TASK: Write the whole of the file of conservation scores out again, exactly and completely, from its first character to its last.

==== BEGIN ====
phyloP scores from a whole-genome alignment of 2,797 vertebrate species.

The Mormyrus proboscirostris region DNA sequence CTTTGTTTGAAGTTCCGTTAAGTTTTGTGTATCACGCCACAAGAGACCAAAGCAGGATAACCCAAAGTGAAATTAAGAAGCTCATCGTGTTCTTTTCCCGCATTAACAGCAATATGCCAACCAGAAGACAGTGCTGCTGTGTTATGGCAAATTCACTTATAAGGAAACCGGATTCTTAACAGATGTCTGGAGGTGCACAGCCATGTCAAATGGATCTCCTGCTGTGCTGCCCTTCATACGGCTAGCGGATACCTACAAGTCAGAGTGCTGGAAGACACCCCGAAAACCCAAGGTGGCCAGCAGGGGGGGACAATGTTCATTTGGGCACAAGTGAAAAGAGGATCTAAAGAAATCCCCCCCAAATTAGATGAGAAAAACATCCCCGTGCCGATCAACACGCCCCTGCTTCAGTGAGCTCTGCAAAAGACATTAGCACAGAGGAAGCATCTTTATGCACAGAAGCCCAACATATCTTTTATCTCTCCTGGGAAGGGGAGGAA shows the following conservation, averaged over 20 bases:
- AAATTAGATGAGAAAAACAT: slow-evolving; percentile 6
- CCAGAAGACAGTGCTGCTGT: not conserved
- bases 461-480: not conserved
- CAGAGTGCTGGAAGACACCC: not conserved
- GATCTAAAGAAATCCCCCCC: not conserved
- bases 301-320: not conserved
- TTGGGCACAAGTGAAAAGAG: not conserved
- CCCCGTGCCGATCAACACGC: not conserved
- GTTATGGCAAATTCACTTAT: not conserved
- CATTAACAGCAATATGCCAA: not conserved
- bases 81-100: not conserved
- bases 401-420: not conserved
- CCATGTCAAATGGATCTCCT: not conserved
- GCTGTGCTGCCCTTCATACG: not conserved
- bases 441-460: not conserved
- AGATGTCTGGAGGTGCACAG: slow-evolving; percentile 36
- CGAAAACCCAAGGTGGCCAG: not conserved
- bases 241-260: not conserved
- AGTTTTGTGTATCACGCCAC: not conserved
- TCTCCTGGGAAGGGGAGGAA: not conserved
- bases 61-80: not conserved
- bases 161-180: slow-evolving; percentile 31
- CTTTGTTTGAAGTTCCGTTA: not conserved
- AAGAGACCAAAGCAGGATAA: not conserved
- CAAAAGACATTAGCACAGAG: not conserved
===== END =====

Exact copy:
phyloP scores from a whole-genome alignment of 2,797 vertebrate species.

The Mormyrus proboscirostris region DNA sequence CTTTGTTTGAAGTTCCGTTAAGTTTTGTGTATCACGCCACAAGAGACCAAAGCAGGATAACCCAAAGTGAAATTAAGAAGCTCATCGTGTTCTTTTCCCGCATTAACAGCAATATGCCAACCAGAAGACAGTGCTGCTGTGTTATGGCAAATTCACTTATAAGGAAACCGGATTCTTAACAGATGTCTGGAGGTGCACAGCCATGTCAAATGGATCTCCTGCTGTGCTGCCCTTCATACGGCTAGCGGATACCTACAAGTCAGAGTGCTGGAAGACACCCCGAAAACCCAAGGTGGCCAGCAGGGGGGGACAATGTTCATTTGGGCACAAGTGAAAAGAGGATCTAAAGAAATCCCCCCCAAATTAGATGAGAAAAACATCCCCGTGCCGATCAACACGCCCCTGCTTCAGTGAGCTCTGCAAAAGACATTAGCACAGAGGAAGCATCTTTATGCACAGAAGCCCAACATATCTTTTATCTCTCCTGGGAAGGGGAGGAA shows the following conservation, averaged over 20 bases:
- AAATTAGATGAGAAAAACAT: slow-evolving; percentile 6
- CCAGAAGACAGTGCTGCTGT: not conserved
- bases 461-480: not conserved
- CAGAGTGCTGGAAGACACCC: not conserved
- GATCTAAAGAAATCCCCCCC: not conserved
- bases 301-320: not conserved
- TTGGGCACAAGTGAAAAGAG: not conserved
- CCCCGTGCCGATCAACACGC: not conserved
- GTTATGGCAAATTCACTTAT: not conserved
- CATTAACAGCAATATGCCAA: not conserved
- bases 81-100: not conserved
- bases 401-420: not conserved
- CCATGTCAAATGGATCTCCT: not conserved
- GCTGTGCTGCCCTTCATACG: not conserved
- bases 441-460: not conserved
- AGATGTCTGGAGGTGCACAG: slow-evolving; percentile 36
- CGAAAACCCAAGGTGGCCAG: not conserved
- bases 241-260: not conserved
- AGTTTTGTGTATCACGCCAC: not conserved
- TCTCCTGGGAAGGGGAGGAA: not conserved
- bases 61-80: not conserved
- bases 161-180: slow-evolving; percentile 31
- CTTTGTTTGAAGTTCCGTTA: not conserved
- AAGAGACCAAAGCAGGATAA: not conserved
- CAAAAGACATTAGCACAGAG: not conserved